This study aims to educate medical practitioners on possible synovial disoders that may be the cause of persistent knee pain and recurrent effusions.
Histopathological audit of arthroscopic synovial biopsies done for persistent knee effusions
Monoarticular knee pain and swelling has a plethora of differential diagnoses. In South Africa tuberculosis is a common treatable cause that needs to be excluded. The presence of multiple comorbidities and unremarkable septic markers may pose a diagnostic challenge. This necessitates the need for synovial biopsy. We review the clinical presentation and histopathological diagnoses of patients who had arthroscopic knee synovial biopsies for persistent undiagnosed knee effusions.
A retrospective review of patients who had knee arthroscopy was done. Those who had diagnostic arthroscopy and synovial biopsy done were included in the study. Comorbidities, blood results (white cell count, C-reactive protein and erythrocyte sedimentation rate) and histopathological diagnoses were recorded. Descriptive statistical analysis of continuous and categorical variables was perfomed.
Out of 194 arthroscopies, 19 patients had biopsy done. Only 10 histopathology results were found. Mean age was 40.6 SD 10.3 years (range 24-55 years). All cases presented with knee effusion and pain. Duration of symptoms ranged from 1-8years with a median of 3.25 years (IQR 1.25-6.5). Two patients were documented HIV positive with one having co-existing systemic lupus erythematosus. One had previous tuberculosis treatment and there was one rheumatoid arthritis patient on treatment. Mean white cell count was 6.13x10?/L (SD 1.57x10?) with range 4.56-8.60x10?. Median ESR was 17mm/hr (IQR 15-19) and CRP range was 3-20mg/L. Histopathology revealed 3 cases of pigmented villonodular synovitis (30%), 2 cases of synovial lipomatosis (20%) and 1 each of mycobacterium tuberculosis, rheumatoid arthritis, connective tissue disease, chronic synovitis and combined necrotising and non-necrotising granulomatous inflammation.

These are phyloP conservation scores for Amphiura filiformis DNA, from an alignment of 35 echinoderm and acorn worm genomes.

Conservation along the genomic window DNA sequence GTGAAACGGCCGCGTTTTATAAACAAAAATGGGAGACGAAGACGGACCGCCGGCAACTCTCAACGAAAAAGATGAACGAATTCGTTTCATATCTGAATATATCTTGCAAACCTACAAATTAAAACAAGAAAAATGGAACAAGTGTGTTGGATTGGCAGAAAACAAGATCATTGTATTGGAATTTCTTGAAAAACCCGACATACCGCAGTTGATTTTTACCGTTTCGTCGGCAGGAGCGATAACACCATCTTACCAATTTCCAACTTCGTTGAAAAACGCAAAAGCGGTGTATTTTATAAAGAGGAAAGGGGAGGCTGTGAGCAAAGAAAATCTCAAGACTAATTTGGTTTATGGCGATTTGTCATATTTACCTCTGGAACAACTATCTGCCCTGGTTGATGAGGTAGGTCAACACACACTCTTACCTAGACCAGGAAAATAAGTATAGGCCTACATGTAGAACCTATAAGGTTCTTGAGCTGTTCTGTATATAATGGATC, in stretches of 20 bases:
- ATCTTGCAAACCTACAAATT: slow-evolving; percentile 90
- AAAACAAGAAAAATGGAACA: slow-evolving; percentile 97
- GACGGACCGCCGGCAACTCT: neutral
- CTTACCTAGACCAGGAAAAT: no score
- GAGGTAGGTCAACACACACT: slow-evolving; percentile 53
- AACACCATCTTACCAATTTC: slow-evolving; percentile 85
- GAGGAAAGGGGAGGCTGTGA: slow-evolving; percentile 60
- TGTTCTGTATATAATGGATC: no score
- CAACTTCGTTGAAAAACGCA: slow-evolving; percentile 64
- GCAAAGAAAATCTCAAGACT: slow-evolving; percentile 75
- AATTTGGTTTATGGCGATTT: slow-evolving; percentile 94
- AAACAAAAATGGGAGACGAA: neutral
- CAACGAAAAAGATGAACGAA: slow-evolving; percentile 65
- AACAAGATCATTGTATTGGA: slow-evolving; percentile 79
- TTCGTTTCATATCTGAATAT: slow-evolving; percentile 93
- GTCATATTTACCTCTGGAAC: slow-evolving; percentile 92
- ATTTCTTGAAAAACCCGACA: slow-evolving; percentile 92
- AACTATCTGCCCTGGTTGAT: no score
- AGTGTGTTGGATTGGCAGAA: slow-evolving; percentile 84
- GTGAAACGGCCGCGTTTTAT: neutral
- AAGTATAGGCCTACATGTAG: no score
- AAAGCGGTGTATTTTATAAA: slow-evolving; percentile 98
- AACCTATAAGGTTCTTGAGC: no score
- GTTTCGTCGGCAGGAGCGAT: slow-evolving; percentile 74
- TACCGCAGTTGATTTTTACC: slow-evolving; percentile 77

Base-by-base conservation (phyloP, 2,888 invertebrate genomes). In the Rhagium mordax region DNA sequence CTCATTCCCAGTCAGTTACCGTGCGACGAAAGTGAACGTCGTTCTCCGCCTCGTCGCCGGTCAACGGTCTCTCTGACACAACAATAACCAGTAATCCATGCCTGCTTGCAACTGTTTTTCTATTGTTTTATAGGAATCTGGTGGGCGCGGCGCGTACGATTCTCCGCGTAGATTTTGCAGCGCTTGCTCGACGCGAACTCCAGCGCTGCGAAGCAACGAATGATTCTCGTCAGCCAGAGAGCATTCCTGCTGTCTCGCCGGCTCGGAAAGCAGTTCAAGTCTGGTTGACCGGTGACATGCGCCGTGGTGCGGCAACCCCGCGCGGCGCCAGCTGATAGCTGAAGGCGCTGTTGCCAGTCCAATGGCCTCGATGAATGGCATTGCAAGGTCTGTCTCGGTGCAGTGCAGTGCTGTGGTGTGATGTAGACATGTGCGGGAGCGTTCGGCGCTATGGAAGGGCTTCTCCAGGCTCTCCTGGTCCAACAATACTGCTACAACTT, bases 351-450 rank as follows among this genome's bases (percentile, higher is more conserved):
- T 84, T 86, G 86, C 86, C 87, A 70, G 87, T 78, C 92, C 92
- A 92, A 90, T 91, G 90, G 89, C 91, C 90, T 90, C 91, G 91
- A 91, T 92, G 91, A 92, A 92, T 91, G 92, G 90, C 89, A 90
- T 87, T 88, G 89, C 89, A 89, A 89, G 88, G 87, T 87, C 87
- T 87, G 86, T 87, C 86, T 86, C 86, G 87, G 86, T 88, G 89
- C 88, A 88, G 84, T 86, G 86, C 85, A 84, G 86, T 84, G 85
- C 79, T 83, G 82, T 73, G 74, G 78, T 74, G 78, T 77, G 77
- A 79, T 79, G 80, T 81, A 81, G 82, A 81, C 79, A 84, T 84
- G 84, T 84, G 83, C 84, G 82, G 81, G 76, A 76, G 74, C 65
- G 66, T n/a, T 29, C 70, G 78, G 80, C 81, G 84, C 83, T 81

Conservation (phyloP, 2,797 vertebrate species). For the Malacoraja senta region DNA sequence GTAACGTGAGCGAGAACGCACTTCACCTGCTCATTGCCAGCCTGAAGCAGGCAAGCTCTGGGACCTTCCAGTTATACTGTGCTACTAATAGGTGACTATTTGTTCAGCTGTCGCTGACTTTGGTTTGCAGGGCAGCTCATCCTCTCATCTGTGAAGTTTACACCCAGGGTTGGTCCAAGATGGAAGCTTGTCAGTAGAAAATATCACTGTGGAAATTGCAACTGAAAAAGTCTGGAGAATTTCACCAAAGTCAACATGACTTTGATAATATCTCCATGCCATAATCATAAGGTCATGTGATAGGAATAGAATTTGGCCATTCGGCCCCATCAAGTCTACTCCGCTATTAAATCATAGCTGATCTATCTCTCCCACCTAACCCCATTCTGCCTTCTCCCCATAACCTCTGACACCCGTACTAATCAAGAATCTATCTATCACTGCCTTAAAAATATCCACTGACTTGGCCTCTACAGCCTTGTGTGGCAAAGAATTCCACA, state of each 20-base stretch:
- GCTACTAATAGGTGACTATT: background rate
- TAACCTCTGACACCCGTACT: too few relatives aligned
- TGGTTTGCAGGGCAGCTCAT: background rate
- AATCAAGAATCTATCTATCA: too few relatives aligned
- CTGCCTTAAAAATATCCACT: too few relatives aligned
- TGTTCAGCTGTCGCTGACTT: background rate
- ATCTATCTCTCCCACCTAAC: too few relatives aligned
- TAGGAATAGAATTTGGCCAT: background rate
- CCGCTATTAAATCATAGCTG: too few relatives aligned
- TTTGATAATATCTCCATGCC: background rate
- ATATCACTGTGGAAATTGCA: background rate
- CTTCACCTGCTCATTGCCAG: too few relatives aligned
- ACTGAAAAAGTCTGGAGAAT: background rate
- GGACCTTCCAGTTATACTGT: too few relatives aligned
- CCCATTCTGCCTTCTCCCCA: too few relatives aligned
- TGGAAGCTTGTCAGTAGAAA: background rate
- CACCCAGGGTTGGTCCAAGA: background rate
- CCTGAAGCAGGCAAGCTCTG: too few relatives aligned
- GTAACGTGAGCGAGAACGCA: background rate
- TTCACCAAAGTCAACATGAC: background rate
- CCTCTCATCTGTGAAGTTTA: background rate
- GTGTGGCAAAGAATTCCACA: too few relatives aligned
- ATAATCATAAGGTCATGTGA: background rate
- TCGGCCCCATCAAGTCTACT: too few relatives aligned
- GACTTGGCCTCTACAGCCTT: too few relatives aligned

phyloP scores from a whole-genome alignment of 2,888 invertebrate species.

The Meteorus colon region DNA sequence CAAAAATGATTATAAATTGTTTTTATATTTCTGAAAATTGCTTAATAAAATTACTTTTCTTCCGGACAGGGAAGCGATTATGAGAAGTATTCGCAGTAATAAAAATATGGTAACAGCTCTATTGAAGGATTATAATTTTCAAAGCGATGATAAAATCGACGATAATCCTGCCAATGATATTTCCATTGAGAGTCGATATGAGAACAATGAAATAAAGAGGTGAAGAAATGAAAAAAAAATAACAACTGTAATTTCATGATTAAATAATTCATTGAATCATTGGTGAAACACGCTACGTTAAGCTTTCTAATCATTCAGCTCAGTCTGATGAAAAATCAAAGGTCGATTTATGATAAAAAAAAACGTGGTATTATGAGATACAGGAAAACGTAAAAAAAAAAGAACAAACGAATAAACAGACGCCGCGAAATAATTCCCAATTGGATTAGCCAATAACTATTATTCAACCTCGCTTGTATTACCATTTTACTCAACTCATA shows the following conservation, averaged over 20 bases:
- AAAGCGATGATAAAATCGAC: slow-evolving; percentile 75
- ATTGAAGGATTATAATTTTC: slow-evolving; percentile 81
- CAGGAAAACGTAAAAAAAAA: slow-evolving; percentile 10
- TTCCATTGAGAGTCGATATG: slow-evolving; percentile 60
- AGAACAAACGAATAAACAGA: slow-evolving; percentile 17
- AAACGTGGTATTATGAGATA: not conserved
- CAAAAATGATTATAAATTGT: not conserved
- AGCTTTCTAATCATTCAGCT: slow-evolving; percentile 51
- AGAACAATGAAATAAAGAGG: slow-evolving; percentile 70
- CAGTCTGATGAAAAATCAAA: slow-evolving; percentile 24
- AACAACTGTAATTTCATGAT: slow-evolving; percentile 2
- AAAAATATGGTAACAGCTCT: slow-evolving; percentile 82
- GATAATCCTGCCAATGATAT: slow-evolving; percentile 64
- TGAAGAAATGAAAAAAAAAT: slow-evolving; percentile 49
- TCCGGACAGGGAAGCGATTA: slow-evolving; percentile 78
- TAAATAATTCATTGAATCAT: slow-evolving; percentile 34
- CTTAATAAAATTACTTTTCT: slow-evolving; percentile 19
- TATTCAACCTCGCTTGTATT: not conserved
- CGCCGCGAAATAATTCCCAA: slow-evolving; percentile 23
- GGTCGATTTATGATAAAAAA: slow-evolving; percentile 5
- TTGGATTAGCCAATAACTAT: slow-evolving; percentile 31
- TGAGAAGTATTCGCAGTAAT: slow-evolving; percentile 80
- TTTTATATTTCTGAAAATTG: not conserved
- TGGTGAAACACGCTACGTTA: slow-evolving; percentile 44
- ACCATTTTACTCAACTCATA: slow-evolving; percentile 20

Diagnostic arthroscopies are overshadowed by the need for therapeutic intervention for ligament or meniscal repair. However it has a role in clinching a diagnosis in cases of long standing knee effusions that pose a diagnostic dilemma. The majority of patients had biopsy done mainly to rule out tuberculous infection. These were patients with persistent knee pain and effusions despite treatment with DMARDs in the setting of coexistent immunosuppression. This study reveals a wide range of synovial disorders that may be the underlying cause of chronic knee pain and effusions. PVNS and synovial lipomatosis were the leading histopathological diagnoses.
Arthroscopic synovial biopsy is reliable in reaching a histopathological diagnosis in cases of persistent undiagnosed painful knee effusions.